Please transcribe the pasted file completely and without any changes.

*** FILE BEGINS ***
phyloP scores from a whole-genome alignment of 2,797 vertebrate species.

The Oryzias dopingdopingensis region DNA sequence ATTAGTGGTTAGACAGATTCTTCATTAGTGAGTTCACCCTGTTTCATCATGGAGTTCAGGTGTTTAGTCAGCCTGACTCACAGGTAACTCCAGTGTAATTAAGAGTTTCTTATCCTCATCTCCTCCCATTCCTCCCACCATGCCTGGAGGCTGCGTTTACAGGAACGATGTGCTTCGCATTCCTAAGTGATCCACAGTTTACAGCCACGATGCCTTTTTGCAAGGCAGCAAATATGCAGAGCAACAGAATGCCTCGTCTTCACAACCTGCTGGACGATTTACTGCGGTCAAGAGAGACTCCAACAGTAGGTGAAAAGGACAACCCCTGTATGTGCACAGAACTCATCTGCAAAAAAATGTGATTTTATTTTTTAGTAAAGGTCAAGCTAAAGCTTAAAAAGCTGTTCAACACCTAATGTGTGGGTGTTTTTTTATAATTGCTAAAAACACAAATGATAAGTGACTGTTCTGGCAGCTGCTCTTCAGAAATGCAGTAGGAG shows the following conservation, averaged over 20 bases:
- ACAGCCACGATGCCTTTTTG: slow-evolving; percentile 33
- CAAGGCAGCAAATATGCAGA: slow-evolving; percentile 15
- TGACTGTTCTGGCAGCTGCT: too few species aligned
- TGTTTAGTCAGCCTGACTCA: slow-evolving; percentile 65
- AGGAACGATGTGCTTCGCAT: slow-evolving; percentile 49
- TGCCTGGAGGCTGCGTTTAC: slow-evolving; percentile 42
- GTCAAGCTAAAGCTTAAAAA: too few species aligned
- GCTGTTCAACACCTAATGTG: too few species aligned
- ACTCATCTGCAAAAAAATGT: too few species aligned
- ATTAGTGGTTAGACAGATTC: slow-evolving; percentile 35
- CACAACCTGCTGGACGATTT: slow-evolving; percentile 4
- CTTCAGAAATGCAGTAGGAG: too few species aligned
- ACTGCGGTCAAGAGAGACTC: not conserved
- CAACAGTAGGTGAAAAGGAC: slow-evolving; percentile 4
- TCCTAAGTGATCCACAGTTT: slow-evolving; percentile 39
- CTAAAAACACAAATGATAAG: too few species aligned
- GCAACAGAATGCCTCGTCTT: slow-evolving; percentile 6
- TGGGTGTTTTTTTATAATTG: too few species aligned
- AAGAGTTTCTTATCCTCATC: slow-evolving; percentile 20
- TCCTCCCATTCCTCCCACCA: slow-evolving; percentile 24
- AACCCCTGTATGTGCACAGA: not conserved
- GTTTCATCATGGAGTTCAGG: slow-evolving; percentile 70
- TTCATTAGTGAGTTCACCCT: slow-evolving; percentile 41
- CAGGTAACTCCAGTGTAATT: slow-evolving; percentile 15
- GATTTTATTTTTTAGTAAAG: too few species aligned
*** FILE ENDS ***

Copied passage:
phyloP scores from a whole-genome alignment of 2,797 vertebrate species.

The Oryzias dopingdopingensis region DNA sequence ATTAGTGGTTAGACAGATTCTTCATTAGTGAGTTCACCCTGTTTCATCATGGAGTTCAGGTGTTTAGTCAGCCTGACTCACAGGTAACTCCAGTGTAATTAAGAGTTTCTTATCCTCATCTCCTCCCATTCCTCCCACCATGCCTGGAGGCTGCGTTTACAGGAACGATGTGCTTCGCATTCCTAAGTGATCCACAGTTTACAGCCACGATGCCTTTTTGCAAGGCAGCAAATATGCAGAGCAACAGAATGCCTCGTCTTCACAACCTGCTGGACGATTTACTGCGGTCAAGAGAGACTCCAACAGTAGGTGAAAAGGACAACCCCTGTATGTGCACAGAACTCATCTGCAAAAAAATGTGATTTTATTTTTTAGTAAAGGTCAAGCTAAAGCTTAAAAAGCTGTTCAACACCTAATGTGTGGGTGTTTTTTTATAATTGCTAAAAACACAAATGATAAGTGACTGTTCTGGCAGCTGCTCTTCAGAAATGCAGTAGGAG shows the following conservation, averaged over 20 bases:
- ACAGCCACGATGCCTTTTTG: slow-evolving; percentile 33
- CAAGGCAGCAAATATGCAGA: slow-evolving; percentile 15
- TGACTGTTCTGGCAGCTGCT: too few species aligned
- TGTTTAGTCAGCCTGACTCA: slow-evolving; percentile 65
- AGGAACGATGTGCTTCGCAT: slow-evolving; percentile 49
- TGCCTGGAGGCTGCGTTTAC: slow-evolving; percentile 42
- GTCAAGCTAAAGCTTAAAAA: too few species aligned
- GCTGTTCAACACCTAATGTG: too few species aligned
- ACTCATCTGCAAAAAAATGT: too few species aligned
- ATTAGTGGTTAGACAGATTC: slow-evolving; percentile 35
- CACAACCTGCTGGACGATTT: slow-evolving; percentile 4
- CTTCAGAAATGCAGTAGGAG: too few species aligned
- ACTGCGGTCAAGAGAGACTC: not conserved
- CAACAGTAGGTGAAAAGGAC: slow-evolving; percentile 4
- TCCTAAGTGATCCACAGTTT: slow-evolving; percentile 39
- CTAAAAACACAAATGATAAG: too few species aligned
- GCAACAGAATGCCTCGTCTT: slow-evolving; percentile 6
- TGGGTGTTTTTTTATAATTG: too few species aligned
- AAGAGTTTCTTATCCTCATC: slow-evolving; percentile 20
- TCCTCCCATTCCTCCCACCA: slow-evolving; percentile 24
- AACCCCTGTATGTGCACAGA: not conserved
- GTTTCATCATGGAGTTCAGG: slow-evolving; percentile 70
- TTCATTAGTGAGTTCACCCT: slow-evolving; percentile 41
- CAGGTAACTCCAGTGTAATT: slow-evolving; percentile 15
- GATTTTATTTTTTAGTAAAG: too few species aligned